That would not have happened under Mr Bush, for all his faults. Nor is it true of top Republicans like Cory Gardner, Ted Cruz, Marco Rubio and Orrin Hatch, none of them social liberals, who were all quick to call the supremacists out. Even the Senate majority leader, Mitch McConnell, who is few people’s idea of an ideological exemplar, condemned the racists. But Mr Trump did not.

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“Nasty Man” by Joan Baez

Trump Is Still Making Excuses for Nazis | The Resistance with Keith Olbermann

The Sound of Silence: what it means to be LGBTQ and a Zionist in today’s America

From Salon:

Parsing the notion of political homelessness with Gretchen Hammond following the events of the Chicago Dyke March

Sunday, Aug 6, 2017

Gretchen Rachel Hammond, former reporter for the Windy City Times, marches resolutely to the podium and stands there observing the crowd of young, affluent, mostly single Jews who have gathered for the Algemeiner summer benefit and then begins her speech — a deeply personal narrative about discovering her voice as a transgender reporter and Zionist and the pain of being silenced by her own community. Hammond has recently risen to national prominence for breaking the story about the Jewish women ejected from the Dyke March in Chicago for carrying flags with the Star of David. Her reporting about this event sparked a controversy which resulted in her transfer to the sales desk.

As she speaks, the crowd is mesmerized, even giddy, applauding at key moments, laughing at others, feeling with it and hip. Algemeiner is a newspaper that covers Israel-based and Jewish news, rather than social justice issues, and now this fearless Brit in office casual has come to drop mad knowledge bombs about all the infighting among the people who support the Boycott, Divestment and Sanctions movement and use words like “intersectional.” You know, those people? Bret Stephens, house conservative at The New York Times and NBC News, sits in the front row, his head tilted towards Hammond, his features awash with the blank sort of pseudo-empathy that cis white men who want to appear open-minded assume when looking at trans or queer women. It’s the expression I make when people tell me long stories about their cat.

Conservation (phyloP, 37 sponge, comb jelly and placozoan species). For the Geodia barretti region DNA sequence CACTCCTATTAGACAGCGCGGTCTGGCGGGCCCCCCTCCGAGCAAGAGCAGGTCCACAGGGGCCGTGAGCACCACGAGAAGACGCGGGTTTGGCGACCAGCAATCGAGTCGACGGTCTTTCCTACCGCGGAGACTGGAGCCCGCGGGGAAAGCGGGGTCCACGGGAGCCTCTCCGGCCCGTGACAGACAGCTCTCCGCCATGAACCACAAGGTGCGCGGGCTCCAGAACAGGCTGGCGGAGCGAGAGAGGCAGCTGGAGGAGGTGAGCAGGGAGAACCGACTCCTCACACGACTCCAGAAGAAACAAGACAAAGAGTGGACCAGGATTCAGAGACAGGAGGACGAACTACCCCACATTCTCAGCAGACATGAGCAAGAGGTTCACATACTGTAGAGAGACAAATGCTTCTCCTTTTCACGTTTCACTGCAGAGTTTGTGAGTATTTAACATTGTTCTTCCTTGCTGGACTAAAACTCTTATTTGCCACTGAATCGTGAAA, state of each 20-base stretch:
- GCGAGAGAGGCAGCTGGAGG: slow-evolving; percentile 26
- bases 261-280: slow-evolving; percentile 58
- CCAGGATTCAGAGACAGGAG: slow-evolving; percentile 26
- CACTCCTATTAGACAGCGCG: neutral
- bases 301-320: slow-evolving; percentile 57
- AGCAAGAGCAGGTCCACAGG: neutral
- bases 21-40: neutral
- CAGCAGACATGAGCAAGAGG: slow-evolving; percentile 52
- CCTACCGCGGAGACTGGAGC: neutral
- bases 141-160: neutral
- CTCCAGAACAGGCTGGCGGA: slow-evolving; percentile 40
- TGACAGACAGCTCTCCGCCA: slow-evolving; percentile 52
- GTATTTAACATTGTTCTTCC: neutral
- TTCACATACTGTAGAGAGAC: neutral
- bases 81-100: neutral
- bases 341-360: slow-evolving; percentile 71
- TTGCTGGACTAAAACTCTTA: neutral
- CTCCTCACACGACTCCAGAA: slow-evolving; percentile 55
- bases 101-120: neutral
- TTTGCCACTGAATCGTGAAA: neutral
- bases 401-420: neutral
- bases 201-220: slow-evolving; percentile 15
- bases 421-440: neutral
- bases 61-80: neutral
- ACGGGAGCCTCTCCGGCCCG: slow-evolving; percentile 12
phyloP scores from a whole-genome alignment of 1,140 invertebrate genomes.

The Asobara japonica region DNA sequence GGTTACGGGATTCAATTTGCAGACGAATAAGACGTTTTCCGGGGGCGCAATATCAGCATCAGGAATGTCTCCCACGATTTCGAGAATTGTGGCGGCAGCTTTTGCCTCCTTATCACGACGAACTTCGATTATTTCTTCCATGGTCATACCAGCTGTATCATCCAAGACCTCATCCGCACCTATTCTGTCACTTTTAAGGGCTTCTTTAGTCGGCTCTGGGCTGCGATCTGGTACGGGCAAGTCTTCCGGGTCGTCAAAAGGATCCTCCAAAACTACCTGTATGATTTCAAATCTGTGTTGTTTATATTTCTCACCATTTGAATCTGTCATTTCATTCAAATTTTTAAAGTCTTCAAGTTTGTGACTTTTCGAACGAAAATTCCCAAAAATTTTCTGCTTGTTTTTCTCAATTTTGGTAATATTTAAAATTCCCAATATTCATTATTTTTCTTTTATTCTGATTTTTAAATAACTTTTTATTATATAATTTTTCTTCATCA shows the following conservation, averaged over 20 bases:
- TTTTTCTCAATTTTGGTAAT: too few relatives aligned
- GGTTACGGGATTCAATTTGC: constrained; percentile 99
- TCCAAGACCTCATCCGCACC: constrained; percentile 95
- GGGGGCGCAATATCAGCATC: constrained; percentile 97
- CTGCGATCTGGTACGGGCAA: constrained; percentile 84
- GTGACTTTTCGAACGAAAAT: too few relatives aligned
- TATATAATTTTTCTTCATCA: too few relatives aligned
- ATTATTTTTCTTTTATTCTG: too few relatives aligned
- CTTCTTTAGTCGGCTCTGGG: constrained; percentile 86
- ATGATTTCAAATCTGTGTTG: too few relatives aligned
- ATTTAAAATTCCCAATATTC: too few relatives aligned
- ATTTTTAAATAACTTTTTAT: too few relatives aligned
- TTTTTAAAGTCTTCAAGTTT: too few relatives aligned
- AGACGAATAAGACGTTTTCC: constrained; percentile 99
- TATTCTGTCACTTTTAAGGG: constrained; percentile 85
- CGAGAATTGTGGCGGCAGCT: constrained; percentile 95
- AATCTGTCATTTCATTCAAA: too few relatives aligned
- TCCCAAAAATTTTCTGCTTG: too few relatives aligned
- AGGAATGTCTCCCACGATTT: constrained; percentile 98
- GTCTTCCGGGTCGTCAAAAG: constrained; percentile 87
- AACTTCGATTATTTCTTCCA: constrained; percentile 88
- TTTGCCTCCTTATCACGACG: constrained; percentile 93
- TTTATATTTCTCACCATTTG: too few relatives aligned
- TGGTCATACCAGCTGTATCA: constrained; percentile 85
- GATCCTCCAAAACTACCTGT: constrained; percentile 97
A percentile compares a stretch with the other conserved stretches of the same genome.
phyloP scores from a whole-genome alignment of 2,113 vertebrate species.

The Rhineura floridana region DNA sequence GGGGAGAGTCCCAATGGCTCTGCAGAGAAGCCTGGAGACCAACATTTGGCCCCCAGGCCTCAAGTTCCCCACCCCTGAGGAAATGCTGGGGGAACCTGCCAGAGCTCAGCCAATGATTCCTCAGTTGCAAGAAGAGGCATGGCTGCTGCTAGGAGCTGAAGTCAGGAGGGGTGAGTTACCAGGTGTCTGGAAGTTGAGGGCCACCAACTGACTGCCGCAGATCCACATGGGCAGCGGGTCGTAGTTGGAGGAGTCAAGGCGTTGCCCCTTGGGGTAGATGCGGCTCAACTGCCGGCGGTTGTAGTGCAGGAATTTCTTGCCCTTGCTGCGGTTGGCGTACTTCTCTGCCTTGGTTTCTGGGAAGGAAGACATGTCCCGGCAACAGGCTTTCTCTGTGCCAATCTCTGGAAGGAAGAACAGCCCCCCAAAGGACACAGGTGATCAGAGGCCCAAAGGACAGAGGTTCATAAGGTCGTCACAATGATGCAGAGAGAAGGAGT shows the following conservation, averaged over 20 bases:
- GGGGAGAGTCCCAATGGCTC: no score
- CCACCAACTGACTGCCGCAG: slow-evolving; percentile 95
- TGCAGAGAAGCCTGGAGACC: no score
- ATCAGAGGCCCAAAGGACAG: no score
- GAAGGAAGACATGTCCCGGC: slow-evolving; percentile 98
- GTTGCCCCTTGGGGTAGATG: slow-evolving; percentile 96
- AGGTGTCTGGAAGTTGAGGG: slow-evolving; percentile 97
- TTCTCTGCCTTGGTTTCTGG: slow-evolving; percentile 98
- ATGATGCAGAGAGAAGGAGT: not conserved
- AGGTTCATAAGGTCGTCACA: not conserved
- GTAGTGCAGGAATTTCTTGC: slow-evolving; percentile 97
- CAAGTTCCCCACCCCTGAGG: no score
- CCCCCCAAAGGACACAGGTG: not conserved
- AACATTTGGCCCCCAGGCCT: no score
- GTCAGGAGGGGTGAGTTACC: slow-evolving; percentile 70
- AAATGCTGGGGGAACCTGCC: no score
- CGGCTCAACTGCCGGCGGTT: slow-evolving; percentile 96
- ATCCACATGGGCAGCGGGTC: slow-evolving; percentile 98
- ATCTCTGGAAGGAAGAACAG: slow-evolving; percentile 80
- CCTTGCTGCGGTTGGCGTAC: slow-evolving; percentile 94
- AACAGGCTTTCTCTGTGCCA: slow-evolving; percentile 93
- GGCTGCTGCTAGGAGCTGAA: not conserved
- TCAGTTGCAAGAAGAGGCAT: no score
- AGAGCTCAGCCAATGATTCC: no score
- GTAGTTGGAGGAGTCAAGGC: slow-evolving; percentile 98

Not to pinkwash, but in 2016, Hammond, who also recently converted to Judaism, has been excoriated by the LGBTQIA community for essentially consorting with the likes of fascists, AKA Zionists, donated one of her kidneys to longtime lesbian activist and total stranger Elvie “LV” Jordan. As a journalist, she secured a release for a transgender woman incarcerated in the male division of Cook County Jail.

After Hammond’s messianic oration, which ends with her booming refusal to be silenced, there is thunderous applause. People rise to their feet. If ever there was a crowd to receive a half-Indian-half-English recent convert preaching unity, this is it: a group of pro-Israel, New York Jew-y Jews, including me: a Jewish, Zionist, cis-gendered lesbian. A lump forms in my throat. I turn to the guy to my left in solidarity, but he is the senior editor of Commentary, so I look at my purse.

Later, when Hammond goes back to Chicago and we speak on the phone, she is frank and grim about her feeling of political homelessness, and I’m struck by her vulnerability and fear. I’ve been ranting for days about the silencing of pro-Israel participants at the Dyke March to anyone who will listen. But this idea of political homelessness, it exemplifies my feeling of having to hide in plain sight for having certain views in certain company — being pro-Israel and anti-BDS with the left and being pro everything else (like choice and marriage equality) with the right. I often write about youth justice. It’s very Rabbi Hillel. “If I am not for myself, who will be for me, and if I am only for myself, what am I?” The thing is, I align with a movement, get pumped about its mission, and then they attack Israel or align with a known anti-Semite. It’s exhausting.